Chassis and engine work were nearly complete for the 1939 Studebaker Champion when Hodgman got the assignment, so he proceeded with dimensions and other important "hard points" firmly in mind.
Studebaker management wanted nothing radical, just a conservative, "lightweight" design that would sell well. Hodgman came through with an attractive, contemporary body boasting several features not found on other low-priced cars.
For example, he omitted running boards (which saved another 33 pounds), and further cleaned up appearance by using concealed door and trunk hinges. The interior was designed for installation of the "Climatizer," Studebaker's heater/defroster system that put the heating unit below the driver's seat so as not to reduce leg room.
Following the lead set by engineering, the complete body, including fenders and all hardware, ended up 125 pounds lighter than the competition's, yet it looked just as substantial.
To build the new car, Studebaker installed more than $3 million worth of new equipment and tooling during 1938. That impressed technical journal Automotive Industries, which ran a 16-page feature on the new "state of the art" manufacturing operation and lauded the firm for its "flexibility of thinking and courage to explore new fields of activity."
Engineers were equally busy testing four prototypes built with older-model Studebaker bodies at a cost of $60,000 apiece. Each was driven in excess of 100,000 miles at the company proving grounds and also on highways throughout the Midwest before being completely disassembled and checked for wear or damage.
Of course, the search for potential "bugs" took time, and it combined with the extensive plant retooling to delay the new car's introduction from fall 1938 to April 1939. Ironically though, that worked in Studebaker's favor, as dealer used-car inventories were by then exceptionally low. Then, too, the new model wouldn't have to share the spotlight with other 1939 Studebakers.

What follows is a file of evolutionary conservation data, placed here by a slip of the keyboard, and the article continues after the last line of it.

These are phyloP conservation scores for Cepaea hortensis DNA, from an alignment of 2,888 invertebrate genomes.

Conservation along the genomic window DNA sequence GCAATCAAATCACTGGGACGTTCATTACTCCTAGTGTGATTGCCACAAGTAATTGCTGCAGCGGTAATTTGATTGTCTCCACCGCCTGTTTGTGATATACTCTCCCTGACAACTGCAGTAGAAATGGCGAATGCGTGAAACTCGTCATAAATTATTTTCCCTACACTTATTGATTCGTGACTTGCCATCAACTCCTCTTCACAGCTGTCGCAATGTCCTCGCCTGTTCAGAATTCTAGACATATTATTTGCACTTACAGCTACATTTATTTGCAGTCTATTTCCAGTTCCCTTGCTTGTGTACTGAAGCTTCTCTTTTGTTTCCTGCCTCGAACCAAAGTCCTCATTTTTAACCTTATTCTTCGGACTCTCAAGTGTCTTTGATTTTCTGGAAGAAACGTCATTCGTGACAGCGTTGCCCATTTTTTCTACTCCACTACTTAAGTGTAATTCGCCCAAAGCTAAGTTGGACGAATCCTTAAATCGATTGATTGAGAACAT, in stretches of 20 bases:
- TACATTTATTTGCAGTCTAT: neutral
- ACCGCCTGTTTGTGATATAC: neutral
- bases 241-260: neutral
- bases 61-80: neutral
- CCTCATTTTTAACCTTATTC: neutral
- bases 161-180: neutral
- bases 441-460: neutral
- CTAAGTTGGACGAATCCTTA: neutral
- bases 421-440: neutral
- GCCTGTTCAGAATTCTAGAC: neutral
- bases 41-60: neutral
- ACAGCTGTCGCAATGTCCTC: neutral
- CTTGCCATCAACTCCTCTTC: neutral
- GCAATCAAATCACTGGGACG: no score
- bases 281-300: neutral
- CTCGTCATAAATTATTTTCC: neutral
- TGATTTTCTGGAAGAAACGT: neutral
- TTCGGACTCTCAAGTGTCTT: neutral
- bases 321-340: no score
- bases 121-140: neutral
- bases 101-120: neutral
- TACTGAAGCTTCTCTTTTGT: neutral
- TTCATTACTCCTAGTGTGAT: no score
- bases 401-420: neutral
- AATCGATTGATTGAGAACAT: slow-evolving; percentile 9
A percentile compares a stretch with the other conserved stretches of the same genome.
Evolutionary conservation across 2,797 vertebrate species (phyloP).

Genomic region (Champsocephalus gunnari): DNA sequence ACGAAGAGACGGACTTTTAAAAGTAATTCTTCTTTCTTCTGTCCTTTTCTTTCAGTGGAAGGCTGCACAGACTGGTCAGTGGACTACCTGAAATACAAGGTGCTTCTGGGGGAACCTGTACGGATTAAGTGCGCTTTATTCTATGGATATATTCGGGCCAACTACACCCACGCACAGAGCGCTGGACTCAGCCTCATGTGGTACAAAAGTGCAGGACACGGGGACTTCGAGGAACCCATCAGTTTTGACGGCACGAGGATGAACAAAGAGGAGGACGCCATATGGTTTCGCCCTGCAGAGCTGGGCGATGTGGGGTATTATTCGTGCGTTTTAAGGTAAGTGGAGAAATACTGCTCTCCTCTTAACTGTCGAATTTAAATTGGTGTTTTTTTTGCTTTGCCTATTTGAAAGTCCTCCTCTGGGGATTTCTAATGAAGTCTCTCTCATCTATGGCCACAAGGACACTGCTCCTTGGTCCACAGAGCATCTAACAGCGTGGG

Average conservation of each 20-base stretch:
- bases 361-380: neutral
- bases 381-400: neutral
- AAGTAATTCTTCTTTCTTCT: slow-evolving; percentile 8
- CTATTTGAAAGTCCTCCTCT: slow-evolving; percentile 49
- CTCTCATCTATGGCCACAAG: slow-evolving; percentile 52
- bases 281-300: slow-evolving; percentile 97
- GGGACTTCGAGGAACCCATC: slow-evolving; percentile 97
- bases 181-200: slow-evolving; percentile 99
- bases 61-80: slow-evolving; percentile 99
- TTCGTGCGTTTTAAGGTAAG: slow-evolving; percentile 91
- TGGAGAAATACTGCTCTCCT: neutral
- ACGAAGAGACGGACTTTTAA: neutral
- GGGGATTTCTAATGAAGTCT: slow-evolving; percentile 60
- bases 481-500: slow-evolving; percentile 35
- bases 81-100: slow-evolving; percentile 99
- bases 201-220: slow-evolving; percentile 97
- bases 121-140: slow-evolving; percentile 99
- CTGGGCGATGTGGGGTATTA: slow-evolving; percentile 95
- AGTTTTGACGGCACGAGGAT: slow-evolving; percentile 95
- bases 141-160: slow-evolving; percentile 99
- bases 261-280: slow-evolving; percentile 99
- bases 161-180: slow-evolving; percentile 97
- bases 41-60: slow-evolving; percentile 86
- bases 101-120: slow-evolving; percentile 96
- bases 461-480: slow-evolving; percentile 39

It remained nameless until quite late in the game, referred to inside the company as just the "X-model." Studebaker had polled its dealers when naming the Rockne (after the University of Notre Dame's famous football coach).
We're not sure that happened with the new low-priced 1939, but we do know that "Champion" wasn't decided upon until mid-January of that year. The board was definitely not involved, so the choice most likely came from Hoffman or someone on the executive board.
It was a natural in any case. Though used generically, Champion had been seen in Studebaker advertising since 1928, when the firm embarked on its campaign to rewrite the record books for speed and endurance. Its full-line 1935 catalog, for example, was titled "Studebaker Champions."
But the last-minute selection left no time for the legal staff to register "Champion" as a trademark, so the name wouldn't appear on the cars themselves until the 1941 models, which wore it on their hoods.
To learn about the success of the 1939 Studebaker Champion, see the next section.
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